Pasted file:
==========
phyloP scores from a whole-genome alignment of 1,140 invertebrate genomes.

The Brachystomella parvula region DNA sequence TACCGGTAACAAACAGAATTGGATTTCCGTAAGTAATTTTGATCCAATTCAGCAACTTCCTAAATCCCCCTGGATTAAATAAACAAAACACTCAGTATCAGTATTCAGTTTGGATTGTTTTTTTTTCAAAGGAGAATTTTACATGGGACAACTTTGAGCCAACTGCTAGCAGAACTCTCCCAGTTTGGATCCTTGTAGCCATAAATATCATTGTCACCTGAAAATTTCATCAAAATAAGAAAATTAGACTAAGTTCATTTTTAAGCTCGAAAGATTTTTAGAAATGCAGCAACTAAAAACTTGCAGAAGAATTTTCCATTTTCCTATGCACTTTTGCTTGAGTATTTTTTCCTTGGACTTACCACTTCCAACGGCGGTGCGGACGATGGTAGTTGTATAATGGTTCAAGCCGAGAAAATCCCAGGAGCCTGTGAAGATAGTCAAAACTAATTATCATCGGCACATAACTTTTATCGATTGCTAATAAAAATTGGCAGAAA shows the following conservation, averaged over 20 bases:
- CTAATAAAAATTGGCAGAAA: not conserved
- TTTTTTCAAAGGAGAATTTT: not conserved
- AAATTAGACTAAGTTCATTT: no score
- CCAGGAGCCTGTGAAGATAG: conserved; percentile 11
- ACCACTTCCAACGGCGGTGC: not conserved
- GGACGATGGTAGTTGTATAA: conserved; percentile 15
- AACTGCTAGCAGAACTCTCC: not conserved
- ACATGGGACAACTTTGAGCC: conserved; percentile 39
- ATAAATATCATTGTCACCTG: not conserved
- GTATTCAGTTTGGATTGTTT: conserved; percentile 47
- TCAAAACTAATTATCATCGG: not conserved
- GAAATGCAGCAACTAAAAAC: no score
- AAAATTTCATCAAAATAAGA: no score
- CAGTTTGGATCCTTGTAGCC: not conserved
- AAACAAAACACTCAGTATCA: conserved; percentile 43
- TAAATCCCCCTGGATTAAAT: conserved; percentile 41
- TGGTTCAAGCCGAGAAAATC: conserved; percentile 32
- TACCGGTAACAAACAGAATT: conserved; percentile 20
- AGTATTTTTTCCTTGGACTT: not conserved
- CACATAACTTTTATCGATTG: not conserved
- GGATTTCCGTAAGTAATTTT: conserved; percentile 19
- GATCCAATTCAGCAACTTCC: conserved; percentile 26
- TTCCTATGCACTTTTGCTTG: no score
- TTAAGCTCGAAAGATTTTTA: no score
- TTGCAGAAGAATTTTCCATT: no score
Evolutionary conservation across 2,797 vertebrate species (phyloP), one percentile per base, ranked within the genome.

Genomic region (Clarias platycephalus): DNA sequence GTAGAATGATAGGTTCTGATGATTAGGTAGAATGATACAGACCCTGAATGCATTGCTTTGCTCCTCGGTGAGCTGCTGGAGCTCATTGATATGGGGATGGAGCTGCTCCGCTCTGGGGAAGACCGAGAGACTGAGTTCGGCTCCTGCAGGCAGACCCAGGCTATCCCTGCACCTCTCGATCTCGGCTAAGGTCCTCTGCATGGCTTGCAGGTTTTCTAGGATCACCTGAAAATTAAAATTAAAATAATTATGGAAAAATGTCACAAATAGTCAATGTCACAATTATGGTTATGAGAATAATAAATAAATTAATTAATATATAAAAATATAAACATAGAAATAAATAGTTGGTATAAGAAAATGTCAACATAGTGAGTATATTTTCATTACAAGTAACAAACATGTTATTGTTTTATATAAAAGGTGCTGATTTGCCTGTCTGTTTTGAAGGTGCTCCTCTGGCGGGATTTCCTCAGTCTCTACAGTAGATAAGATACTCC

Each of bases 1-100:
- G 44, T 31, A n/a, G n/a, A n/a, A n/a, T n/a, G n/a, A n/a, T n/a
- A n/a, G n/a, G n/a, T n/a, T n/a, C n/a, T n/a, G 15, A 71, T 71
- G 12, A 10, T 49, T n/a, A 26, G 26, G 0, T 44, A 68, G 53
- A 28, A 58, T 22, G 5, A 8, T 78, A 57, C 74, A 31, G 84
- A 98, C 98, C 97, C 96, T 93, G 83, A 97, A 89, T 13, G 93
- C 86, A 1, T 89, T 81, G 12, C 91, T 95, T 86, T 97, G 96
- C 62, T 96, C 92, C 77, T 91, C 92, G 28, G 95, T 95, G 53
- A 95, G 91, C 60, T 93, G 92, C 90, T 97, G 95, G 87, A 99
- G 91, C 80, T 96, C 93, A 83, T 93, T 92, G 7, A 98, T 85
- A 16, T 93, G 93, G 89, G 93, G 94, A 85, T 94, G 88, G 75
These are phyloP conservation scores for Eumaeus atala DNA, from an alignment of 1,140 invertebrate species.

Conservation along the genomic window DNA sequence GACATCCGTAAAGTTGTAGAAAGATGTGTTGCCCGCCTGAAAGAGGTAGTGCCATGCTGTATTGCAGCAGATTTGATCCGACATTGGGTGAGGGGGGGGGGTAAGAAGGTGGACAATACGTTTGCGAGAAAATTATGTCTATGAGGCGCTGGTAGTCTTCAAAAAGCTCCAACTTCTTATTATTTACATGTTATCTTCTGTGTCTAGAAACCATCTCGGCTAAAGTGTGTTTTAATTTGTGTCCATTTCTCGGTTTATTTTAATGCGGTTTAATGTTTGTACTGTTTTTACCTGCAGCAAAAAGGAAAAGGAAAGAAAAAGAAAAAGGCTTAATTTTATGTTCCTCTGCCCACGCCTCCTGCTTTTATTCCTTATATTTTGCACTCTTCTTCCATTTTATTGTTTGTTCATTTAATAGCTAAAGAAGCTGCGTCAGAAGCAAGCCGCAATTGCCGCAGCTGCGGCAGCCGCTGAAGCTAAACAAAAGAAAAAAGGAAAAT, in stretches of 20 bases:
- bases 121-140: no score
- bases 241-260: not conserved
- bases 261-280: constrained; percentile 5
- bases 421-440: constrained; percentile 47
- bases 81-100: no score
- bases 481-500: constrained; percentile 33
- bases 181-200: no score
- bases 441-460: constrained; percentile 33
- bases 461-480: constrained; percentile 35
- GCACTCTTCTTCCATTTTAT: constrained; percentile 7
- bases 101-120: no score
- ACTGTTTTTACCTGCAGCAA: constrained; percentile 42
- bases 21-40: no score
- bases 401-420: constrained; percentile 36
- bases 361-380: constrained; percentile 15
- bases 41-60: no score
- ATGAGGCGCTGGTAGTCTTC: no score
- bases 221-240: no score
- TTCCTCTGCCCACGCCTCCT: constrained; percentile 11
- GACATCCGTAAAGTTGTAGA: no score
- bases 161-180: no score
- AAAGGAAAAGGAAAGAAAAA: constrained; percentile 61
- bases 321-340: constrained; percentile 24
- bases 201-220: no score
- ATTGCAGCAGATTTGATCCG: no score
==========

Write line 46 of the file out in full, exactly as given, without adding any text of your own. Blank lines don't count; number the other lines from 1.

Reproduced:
- bases 421-440: constrained; percentile 47